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hi ,Sara-you should have sacked any teacher who gets you to grip the bow tightly.as i’ve said elsewhere,’grip’ gives the wrong impression anyway.
in addition to some of the good advice above you could dip into ‘playing the viola’(david dalton talking to william primrose-isbn 0-19-816195-6)which has a lot of hard info about the bow arm-one of my favourite quotes :’…so more you press,so less comes out!’
but you’ve made a start by looking at what people do so that should help.you can learn such a lot by looking closely.two of the most relaxed holds i’ve seen in the flesh are perlman’s and kevin burke’s.like jelly but with deadly accurate intent.
by the way,the primrose book is also a good read and very droll with it.good luck

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Thanks, bigdave! I’ll check it out.
No teacher to blame for my grip, just me and a 25-year playing hiatus.
I love your description of KB’s hold. LOL! And just right, too.
Sara

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puff….puff……..blow.. whish
flap-flap.(my faerie wings)

Never even think about gripping

Sorry for bringing back this topic, but I had to witness!!!
Half an hour ago I experienced a moment of musical and physical extasis. I was playing a few reels along with a tape (on the tape my former teacher, Rob Stafford from Galway). All of I sudden I felt (and it was a strong feeling) that my arms were absolutely free, and for a moment I had the impression I was not holding a bow, I felt like I was spreding my wings and flying πŸ™‚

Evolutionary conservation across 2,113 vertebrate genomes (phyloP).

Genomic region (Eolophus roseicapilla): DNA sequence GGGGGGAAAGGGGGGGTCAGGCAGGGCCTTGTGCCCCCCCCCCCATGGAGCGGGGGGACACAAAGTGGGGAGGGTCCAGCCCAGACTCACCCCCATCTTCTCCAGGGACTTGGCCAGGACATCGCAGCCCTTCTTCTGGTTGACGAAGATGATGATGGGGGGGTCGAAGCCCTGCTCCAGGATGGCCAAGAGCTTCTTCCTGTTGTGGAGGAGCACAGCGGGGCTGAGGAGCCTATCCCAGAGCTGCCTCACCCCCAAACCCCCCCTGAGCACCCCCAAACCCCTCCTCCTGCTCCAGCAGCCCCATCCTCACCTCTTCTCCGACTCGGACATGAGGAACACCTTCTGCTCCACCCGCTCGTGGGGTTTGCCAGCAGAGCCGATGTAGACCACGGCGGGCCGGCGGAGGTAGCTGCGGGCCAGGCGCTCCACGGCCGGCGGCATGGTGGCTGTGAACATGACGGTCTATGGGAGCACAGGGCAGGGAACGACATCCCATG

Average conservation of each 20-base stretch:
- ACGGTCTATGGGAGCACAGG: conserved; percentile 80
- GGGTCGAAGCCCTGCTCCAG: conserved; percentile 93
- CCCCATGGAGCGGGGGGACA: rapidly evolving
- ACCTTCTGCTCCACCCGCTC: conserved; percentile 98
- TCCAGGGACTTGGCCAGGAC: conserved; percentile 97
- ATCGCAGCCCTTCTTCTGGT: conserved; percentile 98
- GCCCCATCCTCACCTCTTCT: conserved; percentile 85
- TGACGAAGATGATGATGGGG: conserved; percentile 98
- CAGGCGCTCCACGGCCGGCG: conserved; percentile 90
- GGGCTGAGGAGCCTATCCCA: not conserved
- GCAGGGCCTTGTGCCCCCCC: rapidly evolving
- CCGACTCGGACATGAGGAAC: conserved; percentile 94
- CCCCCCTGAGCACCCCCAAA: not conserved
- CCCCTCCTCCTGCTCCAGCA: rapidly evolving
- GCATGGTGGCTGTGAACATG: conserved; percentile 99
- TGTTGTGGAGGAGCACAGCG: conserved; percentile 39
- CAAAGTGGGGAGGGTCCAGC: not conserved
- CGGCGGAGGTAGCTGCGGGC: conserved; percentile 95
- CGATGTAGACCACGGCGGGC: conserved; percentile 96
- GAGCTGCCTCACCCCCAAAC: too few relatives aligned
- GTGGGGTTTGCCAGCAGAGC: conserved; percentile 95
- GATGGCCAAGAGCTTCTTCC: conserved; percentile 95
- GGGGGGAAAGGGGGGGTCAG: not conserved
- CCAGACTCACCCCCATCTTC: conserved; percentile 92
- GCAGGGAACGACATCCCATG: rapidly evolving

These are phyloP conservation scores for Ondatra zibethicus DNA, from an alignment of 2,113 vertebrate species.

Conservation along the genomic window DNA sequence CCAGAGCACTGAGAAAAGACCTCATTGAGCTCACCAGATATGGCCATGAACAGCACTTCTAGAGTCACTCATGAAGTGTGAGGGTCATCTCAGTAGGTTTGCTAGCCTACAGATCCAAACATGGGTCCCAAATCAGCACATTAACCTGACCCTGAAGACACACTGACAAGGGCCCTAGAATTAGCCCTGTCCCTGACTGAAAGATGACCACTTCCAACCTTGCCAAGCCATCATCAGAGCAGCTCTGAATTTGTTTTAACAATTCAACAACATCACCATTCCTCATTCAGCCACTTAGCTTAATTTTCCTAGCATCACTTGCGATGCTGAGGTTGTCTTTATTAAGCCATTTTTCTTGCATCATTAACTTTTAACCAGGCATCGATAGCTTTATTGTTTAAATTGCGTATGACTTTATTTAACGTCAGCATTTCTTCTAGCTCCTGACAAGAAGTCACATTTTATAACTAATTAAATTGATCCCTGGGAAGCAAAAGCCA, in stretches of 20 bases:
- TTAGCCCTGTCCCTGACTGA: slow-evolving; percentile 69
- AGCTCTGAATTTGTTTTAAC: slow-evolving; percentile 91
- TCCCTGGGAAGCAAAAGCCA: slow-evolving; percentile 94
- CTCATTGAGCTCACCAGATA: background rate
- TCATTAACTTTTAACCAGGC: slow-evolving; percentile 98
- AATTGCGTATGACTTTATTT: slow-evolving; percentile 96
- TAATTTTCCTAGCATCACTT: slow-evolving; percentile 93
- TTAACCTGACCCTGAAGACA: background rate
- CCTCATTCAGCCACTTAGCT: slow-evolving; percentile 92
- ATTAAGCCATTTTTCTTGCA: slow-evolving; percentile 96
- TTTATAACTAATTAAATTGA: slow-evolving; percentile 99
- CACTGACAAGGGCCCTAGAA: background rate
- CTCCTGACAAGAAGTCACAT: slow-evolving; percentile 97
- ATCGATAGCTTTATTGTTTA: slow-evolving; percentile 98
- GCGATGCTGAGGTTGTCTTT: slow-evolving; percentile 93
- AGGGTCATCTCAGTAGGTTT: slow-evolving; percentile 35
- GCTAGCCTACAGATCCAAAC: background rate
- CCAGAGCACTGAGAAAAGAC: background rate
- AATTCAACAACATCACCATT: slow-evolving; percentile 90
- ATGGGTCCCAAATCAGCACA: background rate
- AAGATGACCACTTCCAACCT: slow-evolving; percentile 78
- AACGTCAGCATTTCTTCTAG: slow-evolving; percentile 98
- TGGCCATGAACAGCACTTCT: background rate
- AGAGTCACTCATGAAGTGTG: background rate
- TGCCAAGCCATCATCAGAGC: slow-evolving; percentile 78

This probably sounds a bit odd (the blues brothers: "He’s seen the light"), but yes, it was a sudden intense feeling of, finally, having got the bow arm right.
Now, some background: a couple of years ago I decided I had to improve my technique, and above all to find a way to eliminate the tension that always caused my back to pain… I tried to switch my thecnique to Menuhin’s tecnnique, and browsing the internet I found the name of Kato Havas.
Luckily, a techer trained by KH was in my area. I took a few lesson, meybe 6 or 8, and a new world opened up. I suddendly discovered that playing was not necessarily painful, better, the more relaxed you are, the better your sound.
Then of course it takes a lot to "digest" KH technique (it is actually very idiosincratic, better, weird), and I have been struggling for months… Then, just 2hs ago, I saw, I literally saw I was flying like a dove, i felt I had wings….
Yes, I’ve probably studied to much these days.
Cheers,
Davide